Axis Football 19 - title

Well, the football video game price wars have apparently begun. Unfortunately, however, the prices are not shifting in the direction I'd like. Instead of EA being forced by competition to drop the price of Madden to something reasonable, like $30 (as they had to do in 2004 to compete with ESPN NFL 2k5's budget price of $20), both Maximum Football 19 and Axis Football 19 have upped their price from $20 (in 2018) to $30 (in 2019). I've already complained that Maximum has shifted its retail price out of the budget indie tier and into the middle-market (or "double-A" tier), and that Maximum isn't quite up to the level of quality that I might expect from a title at that price.

Axis Football doesn't feel quite as over-priced, as it was a much more feature-complete product to begin with (and remains a more feature-complete product this year, despite Maximum's new dynasty mode). That being said, I don't feel that Axis is improved enough to warrant a 50% jump in price.

Whereas Maximum focused on adding a much-needed dynasty mode in order to prop up its mediocre-at-best on-field gameplay (and moderately succeeds in that regard), Axis already had a working Franchise mode. What Axis needed was to improve its on-field gameplay. ...But they kinda didn't... Like, not at all...

Same as last year?

I was optimistic about Maximum Football and Axis Football because I expected them to make significant improvements to on-field gameplay from year-to-year -- something that EA has consistently failed to do with Madden over the last ten-to-fifteen years. So to see both of these indie games play virtually identical to last year's counterparts is very disappointing and has substantially deflated my initial optimism.

My excitement for the potential improvement of Maximum and Axis has been deflated
by both games releasing with virtually identical on-field gameplay compared to last year.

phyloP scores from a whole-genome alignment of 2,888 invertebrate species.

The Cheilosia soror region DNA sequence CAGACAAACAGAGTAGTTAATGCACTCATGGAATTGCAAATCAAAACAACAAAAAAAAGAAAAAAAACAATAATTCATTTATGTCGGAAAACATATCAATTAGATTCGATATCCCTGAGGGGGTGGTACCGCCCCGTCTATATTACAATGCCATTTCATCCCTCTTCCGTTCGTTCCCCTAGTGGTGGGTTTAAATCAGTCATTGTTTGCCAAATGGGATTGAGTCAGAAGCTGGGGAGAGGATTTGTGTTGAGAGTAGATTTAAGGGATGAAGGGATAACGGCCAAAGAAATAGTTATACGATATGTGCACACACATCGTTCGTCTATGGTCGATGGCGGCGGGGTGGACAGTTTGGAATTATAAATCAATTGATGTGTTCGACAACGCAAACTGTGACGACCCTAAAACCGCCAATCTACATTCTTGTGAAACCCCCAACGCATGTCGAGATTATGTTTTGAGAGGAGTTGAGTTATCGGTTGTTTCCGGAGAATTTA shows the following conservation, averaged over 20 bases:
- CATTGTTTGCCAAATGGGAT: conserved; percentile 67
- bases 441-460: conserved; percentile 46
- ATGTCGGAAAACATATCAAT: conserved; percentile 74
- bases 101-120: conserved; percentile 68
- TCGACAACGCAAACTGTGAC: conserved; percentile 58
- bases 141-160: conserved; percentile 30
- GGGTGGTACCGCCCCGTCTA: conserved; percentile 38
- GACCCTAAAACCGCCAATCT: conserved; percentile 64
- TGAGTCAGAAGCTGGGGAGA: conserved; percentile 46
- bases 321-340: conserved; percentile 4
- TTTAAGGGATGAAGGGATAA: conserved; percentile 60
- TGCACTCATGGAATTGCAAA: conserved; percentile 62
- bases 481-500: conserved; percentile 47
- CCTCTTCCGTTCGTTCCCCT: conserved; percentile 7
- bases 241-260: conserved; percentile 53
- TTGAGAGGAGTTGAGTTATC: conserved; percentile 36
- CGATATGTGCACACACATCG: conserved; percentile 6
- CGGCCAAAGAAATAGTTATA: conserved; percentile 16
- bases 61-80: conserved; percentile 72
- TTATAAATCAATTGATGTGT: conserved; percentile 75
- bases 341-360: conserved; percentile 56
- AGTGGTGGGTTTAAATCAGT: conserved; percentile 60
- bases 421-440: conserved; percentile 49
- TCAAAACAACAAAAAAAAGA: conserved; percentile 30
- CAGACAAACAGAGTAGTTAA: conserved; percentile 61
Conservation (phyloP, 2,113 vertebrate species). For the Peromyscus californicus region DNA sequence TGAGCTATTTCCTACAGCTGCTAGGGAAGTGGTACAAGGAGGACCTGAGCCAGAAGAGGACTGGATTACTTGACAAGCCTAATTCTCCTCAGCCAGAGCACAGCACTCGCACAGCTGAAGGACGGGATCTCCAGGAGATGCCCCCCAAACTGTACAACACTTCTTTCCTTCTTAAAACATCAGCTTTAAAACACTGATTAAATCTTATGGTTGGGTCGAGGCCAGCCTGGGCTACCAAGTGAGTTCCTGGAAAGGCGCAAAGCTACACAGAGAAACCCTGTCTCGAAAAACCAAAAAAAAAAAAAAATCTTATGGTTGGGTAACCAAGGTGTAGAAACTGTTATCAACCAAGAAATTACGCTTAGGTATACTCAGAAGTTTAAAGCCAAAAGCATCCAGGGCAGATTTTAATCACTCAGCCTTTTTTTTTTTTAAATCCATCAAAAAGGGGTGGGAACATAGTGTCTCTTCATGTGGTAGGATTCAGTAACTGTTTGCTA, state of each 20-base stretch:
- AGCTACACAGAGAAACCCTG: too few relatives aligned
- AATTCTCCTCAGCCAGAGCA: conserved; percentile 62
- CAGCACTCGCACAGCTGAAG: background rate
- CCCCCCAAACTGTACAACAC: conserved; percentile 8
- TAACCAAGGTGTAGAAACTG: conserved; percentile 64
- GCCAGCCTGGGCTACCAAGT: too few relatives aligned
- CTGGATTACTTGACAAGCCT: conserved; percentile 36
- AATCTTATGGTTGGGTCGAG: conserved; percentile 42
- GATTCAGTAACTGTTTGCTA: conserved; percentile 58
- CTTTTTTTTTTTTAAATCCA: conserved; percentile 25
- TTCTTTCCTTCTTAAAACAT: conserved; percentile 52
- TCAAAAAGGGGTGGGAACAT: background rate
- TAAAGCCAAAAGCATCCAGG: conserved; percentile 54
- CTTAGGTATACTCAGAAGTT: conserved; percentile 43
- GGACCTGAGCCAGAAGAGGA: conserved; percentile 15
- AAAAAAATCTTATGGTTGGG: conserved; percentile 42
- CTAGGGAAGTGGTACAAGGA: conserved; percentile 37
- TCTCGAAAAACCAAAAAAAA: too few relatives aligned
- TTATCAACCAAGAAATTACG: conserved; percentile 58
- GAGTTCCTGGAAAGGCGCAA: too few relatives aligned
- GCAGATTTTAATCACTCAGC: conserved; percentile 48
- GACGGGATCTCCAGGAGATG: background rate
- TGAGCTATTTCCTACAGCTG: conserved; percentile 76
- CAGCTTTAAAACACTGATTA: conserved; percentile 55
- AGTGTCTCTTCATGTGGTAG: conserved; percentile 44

If you read the gameplay section of last year's review, then you pretty much know how this yea'rs game plays. Axis Football 19 still has much of the same rigid and robotic player animations. The locomotion system is terrible and allows runners to cut and turn on a dime. Defensive players still frequently stand in place. Deep zone coverage is still atrocious. The CPU still never defends 2-point conversion attempts. Receivers still lack varied or convincing catch animations, and defenders similarly lack pass defense animations. Blocking and tackle interactions can still be triggered with players who are not in physical contact with each other. I can still run my defensive end around offensive tackles, unblocked, for free sacks.

Some football rules are also still wrong or not implemented at all. Axis might as well just end games in ties if they can't implement a working overtime ruleset. I can still exploit kicking kickoffs out of bounds without penalty in order to pin opposing offenses deep. There's no fair catch. I can't motion receivers before the snap to see if the defense is in man or zone coverage.

The developers failed to address many of the problems that plagued last year's game --
such as poor deep zone coverage [LEFT] and the ability to easily run around offensive tackles [RIGHT].

Much moreso than last year, I'm noticing that outside runs seem to be far too effective. The reason for this seems to be the crazy success rates of receivers making (and holding) blocks on the edge and in the second level. Safeties are not only bad at deep coverage, but they're also terrible in run support. They stay back too deep (and sometimes just stand around), instead of trying to meet the runner in the lanes or trying to force an outside run back inside. If a receiver or tight end gets into the second level and blocks the safety, then the play is practically a guaranteed touchdown.

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Silent Hill 2